No relationship between clutch size and the embryonic heart rate of Eastern Blue birds
Northern Kentucky University
Natural selection will favor birds that maximize their fitness with a clutch size that will produce the most viable offspring while not being too stressful to take care of. We predicted that nests with a larger clutch would have a slower development, and therefore a lower heart rate, since it would be more difficult for the mother to incubate all the eggs evenly. For this study we used the Buddy digital egg monitor, which uses infrared light absorption in order to noninvasively measure the embryonic heart rate, on Eastern bluebird (Sialia sialis) eggs to determine if the clutch size had any effect on the heart rate of the individual eggs. We collected 237 readings from individual Eastern Bluebird eggs which came from 28 different nests. Contrary to our prediction, our results showed that the clutch size had no effect on the heart rate of the eggs. However, we did find a positive relationship between embryonic heart rate and both age of the eggs and external temperature. This study provides new information on the embryonic heart rate of wild birds and more insight on the different factors that may impact the rate.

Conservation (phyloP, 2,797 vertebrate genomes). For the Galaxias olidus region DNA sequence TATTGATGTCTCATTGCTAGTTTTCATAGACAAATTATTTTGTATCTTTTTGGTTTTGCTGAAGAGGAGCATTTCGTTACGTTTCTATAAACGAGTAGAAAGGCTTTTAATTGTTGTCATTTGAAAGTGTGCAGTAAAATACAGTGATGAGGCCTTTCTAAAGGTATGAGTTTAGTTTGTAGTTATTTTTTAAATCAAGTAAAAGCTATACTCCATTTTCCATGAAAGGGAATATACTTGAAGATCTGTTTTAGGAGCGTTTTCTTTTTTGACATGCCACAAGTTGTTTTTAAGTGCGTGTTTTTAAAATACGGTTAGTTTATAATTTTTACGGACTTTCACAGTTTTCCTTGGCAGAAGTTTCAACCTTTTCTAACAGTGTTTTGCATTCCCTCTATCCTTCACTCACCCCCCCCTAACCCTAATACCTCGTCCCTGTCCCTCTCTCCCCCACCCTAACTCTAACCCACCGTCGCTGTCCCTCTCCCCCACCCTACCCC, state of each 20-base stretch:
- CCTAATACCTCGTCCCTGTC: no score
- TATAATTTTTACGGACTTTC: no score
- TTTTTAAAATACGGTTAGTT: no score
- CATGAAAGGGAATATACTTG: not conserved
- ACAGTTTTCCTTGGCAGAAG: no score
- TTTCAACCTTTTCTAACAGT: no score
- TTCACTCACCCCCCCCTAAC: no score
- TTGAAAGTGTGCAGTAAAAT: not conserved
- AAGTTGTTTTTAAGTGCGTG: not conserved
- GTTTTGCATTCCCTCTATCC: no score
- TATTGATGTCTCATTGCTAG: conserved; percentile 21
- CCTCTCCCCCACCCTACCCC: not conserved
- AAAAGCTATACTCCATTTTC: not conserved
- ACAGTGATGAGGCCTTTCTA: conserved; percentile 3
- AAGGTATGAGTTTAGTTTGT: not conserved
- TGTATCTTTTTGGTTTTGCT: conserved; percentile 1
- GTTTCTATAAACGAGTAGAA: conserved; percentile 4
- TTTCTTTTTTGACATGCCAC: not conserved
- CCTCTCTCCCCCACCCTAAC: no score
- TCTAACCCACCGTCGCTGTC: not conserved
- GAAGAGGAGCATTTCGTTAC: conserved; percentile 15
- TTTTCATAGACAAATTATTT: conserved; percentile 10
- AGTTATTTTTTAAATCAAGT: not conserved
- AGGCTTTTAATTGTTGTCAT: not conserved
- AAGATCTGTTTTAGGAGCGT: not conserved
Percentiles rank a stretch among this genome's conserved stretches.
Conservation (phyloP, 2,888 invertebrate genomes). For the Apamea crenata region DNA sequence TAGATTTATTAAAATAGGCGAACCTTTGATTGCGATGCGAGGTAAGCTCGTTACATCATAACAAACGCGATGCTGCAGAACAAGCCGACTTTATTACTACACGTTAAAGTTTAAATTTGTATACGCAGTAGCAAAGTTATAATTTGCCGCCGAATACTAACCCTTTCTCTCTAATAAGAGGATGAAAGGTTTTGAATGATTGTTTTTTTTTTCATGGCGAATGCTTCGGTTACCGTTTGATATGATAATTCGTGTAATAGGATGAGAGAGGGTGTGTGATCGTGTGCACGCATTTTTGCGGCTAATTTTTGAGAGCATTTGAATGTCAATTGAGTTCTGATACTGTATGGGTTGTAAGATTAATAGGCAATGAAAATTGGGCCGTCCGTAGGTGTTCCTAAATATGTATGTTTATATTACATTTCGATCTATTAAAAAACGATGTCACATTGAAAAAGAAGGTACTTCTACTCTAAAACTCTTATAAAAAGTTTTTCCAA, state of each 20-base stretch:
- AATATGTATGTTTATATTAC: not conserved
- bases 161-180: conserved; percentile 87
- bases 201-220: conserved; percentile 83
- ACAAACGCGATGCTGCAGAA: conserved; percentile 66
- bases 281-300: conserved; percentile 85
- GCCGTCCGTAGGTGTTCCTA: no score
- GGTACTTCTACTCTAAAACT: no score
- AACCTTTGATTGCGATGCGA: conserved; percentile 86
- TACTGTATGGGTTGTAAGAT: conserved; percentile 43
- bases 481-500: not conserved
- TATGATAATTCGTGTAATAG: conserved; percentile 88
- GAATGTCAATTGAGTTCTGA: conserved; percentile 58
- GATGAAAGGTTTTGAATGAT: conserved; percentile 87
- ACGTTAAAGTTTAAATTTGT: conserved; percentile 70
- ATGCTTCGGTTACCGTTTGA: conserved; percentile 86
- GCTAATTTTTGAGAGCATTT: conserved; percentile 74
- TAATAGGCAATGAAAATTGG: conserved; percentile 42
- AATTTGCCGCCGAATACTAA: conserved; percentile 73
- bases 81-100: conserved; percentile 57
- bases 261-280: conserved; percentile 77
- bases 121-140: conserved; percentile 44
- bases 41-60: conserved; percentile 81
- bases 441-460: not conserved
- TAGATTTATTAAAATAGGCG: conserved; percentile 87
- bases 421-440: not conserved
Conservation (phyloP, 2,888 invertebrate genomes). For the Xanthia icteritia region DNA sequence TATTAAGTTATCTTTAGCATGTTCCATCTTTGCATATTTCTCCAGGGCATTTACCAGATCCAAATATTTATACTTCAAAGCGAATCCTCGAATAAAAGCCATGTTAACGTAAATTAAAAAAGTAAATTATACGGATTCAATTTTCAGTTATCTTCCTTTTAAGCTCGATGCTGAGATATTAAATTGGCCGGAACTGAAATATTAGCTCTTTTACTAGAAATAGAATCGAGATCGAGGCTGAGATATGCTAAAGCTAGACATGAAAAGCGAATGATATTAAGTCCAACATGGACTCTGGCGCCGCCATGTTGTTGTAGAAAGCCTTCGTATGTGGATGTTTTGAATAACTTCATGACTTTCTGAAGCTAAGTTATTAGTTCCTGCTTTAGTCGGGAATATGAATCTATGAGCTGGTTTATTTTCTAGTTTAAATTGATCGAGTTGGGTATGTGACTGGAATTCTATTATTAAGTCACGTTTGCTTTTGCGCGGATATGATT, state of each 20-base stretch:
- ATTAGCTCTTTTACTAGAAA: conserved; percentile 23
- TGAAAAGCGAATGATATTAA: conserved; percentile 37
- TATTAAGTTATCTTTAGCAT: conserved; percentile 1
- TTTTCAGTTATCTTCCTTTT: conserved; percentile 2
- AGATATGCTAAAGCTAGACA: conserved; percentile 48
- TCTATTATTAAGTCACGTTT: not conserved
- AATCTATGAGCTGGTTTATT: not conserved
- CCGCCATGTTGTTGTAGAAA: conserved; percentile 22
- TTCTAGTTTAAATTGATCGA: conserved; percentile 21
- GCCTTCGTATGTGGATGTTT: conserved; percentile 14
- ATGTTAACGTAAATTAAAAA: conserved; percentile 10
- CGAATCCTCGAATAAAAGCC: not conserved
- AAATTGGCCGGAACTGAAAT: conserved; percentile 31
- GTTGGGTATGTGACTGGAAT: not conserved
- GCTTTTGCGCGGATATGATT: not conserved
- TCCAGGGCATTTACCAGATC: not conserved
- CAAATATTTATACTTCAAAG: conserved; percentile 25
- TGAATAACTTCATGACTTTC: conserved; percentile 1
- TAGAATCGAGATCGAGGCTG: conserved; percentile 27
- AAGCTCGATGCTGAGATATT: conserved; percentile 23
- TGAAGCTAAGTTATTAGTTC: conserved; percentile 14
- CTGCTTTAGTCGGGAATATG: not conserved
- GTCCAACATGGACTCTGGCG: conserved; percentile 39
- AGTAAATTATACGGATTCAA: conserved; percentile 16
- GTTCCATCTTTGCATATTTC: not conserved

2021 Celebration of Student Research and Creativity presentation
Eastern bluebird, Animal clutches, Heart rate monitoring